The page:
Yes, they do sound remarkably similar.

Is it coincidence? I clearly think so and not just for the reason of wanting to avoid a lawsuit. But could someone have heard that in a film and remembered it 20 years on? Here’s Animal House’s opening scene where the ‘anthem’ is prominent, although so is another melody someone could equally have taken for an anthem. I’ll leave you to decide what actually happened here.

As the BBC piece makes clear, lots of anthems have similar problems. This is Uruguay’s followed by Donizetti’s Lucrezia Borgia.

Uruguay’s is also similar to one of Beethoven’s sonatas, and the other day I heard a similarity in one of Mozart’s piano concertos, so make of that what you will.

For all the other comparisons, please trawl through my book’s audio guide although I’ll happily put more up here if there’s a clamour. Yes, some anthems I did leave out (hello everyone in South Africa, Tanzania, Zambia, Namibia and Zimbabwe!), but I had to save something for people to discover in the book.

Anyway, to finish, this is South Korea’s anthem played in the style of Auld Lang Syne just because it’s fun.

Update: The Daily Telegraph has also published a fun piece of mine today on the world’s strangest anthems. It features Nepal’s and Kazakhstan’s, which have chapters in the book. The stories surrounding those songs – one’s linked to a Maoist revolution, the other exemplifies the madness of a dictatorship – should really be more widely known. Enjoy!

República o Muerte se va a casa!

A few years ago, when I came up with the idea of writing a book about national anthems, the easiest part turned out to be choosing its name.

I scrolled down a list of the world’s anthems hoping to find something that could work as a book title. God Save the Queen? Nope! La Marseillaise? Next! Land der Berge, Land am Strome? Er…perhaps not.

But as soon as I hit Republic or Death – the name of Paraguay’s anthem – I knew I had a winner. It’s a phrase that sums up everything about anthems: how they can be gloriously over-the-top and passionate, but how many of them are responsible for inspiring some of the bloodiest moments in history.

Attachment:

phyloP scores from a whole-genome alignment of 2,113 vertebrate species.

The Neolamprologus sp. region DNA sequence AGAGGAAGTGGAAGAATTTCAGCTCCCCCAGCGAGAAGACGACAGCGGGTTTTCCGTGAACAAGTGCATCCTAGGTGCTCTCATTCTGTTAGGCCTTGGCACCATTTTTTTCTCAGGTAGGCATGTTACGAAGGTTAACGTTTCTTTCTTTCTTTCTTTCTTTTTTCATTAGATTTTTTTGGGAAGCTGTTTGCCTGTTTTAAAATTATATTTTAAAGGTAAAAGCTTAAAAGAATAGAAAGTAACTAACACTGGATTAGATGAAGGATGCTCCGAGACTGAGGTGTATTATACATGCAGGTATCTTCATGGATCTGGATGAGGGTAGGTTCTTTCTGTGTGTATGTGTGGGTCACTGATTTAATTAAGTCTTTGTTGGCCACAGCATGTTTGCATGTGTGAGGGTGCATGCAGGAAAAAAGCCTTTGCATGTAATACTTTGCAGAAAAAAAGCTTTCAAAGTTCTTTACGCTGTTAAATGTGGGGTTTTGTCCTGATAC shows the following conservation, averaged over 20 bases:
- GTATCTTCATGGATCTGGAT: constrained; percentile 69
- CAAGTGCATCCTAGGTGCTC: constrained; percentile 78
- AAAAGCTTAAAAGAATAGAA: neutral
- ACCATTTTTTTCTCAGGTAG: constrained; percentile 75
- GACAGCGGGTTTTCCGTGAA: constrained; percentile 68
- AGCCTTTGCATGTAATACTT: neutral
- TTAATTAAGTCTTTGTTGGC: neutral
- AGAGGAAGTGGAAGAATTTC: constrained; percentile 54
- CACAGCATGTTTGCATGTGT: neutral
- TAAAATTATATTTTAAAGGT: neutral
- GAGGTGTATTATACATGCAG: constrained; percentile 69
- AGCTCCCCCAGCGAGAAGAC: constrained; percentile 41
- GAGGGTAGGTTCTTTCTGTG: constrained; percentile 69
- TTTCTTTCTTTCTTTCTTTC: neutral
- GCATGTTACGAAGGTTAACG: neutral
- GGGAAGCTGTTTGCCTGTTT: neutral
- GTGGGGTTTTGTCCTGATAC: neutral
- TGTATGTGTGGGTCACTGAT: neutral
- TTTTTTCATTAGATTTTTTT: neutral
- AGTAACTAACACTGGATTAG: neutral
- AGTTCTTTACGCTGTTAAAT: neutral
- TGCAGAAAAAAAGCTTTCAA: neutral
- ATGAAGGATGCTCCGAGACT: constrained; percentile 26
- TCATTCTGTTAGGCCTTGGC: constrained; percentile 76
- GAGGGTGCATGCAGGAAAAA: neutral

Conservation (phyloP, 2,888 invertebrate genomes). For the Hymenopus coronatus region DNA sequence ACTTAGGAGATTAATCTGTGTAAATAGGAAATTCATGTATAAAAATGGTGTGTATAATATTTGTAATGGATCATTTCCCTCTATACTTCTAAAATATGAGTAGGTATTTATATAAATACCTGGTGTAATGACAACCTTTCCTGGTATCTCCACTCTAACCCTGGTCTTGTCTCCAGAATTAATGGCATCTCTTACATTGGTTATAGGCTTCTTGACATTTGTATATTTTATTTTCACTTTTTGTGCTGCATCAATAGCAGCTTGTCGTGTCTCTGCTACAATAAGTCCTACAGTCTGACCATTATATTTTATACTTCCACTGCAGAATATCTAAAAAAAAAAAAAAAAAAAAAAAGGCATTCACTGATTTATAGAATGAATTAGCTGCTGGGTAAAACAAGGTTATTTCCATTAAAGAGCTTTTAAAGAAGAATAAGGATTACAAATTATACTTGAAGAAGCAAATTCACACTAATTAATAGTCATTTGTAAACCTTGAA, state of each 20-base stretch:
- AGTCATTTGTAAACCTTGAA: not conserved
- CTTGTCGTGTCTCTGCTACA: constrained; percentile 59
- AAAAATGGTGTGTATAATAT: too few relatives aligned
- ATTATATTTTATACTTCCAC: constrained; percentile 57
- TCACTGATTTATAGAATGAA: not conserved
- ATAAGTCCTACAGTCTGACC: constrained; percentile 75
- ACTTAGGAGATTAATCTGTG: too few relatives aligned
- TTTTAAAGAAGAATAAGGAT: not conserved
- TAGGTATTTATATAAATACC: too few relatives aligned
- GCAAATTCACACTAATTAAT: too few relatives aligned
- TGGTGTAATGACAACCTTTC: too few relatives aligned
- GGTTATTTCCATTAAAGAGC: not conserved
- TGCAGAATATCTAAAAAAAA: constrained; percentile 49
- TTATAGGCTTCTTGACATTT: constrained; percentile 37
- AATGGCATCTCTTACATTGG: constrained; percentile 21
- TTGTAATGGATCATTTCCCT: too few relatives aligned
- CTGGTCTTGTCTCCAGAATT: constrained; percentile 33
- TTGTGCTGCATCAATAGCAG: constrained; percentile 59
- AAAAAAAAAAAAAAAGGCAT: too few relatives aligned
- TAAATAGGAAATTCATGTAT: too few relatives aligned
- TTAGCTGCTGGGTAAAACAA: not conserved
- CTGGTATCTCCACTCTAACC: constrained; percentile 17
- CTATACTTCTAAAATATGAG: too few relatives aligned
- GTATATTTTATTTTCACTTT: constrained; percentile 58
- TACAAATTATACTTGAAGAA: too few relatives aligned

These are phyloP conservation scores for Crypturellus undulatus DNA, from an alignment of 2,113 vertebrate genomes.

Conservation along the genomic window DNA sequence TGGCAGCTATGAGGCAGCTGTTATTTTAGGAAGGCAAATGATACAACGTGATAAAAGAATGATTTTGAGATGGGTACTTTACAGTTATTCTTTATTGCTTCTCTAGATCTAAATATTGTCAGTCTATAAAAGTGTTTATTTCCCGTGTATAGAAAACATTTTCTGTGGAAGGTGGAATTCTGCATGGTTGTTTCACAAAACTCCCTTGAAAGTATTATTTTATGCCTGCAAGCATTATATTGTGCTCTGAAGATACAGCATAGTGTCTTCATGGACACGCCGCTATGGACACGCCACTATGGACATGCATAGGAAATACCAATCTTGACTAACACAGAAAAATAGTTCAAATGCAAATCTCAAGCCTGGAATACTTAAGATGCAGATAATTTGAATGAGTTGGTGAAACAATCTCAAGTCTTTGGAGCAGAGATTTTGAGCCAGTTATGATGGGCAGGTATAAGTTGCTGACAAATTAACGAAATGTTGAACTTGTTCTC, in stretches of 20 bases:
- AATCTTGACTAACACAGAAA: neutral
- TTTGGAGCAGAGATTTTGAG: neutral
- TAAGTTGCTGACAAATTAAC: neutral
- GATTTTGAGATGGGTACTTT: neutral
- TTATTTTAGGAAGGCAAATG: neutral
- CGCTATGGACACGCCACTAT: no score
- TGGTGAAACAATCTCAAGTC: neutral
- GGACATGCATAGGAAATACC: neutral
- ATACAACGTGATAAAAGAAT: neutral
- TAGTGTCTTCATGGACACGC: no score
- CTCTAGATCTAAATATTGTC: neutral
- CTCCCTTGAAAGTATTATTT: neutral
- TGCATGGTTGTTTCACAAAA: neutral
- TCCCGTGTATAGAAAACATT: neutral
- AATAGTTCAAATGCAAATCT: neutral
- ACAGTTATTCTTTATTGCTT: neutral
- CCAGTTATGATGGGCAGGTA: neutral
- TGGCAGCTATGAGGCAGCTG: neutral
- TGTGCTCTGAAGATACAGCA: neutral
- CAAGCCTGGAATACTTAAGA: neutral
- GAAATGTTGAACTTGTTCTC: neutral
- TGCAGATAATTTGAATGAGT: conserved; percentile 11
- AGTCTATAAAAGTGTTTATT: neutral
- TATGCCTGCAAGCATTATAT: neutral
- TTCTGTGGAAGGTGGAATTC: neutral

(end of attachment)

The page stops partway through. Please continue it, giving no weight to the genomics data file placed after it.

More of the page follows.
Fortunately, the anthem sounds great – starting off with a rollicking 50-second intro, and then featuring so many time changes it’s near impossible to sing, more an opera than a song. Once I’d heard it, there was no going back.

This weekend I’m finally heading to Paraguay to research that song, its history and meaning today. Unsurprisingly, I’m a bit excited.

The composer behind República o Muerte also happened to write Uruguay’s amazing anthem – the less well named Himno Nacional (no, that wouldn’t work as a book title!) – so I’ll also be heading there.

If you’re in either country and fancy a cerverza or two, let me know, otherwise I’ll write something when I’m back. Abrazos!

(Apologies if the Spanish in this post makes no sense. I’ve only been learning the language for three weeks!)

The most beautiful piano playing about the world’s most violent country

A tribute to a dead protester in Caracas, Venezuela. Copyright is Reuters

A tribute to a dead protester in Caracas, Venezuela. Copyright is Reuters

There were 24,000 murders in Venezuela last year. That’s 65 a day – an almost cartoonish level of violence.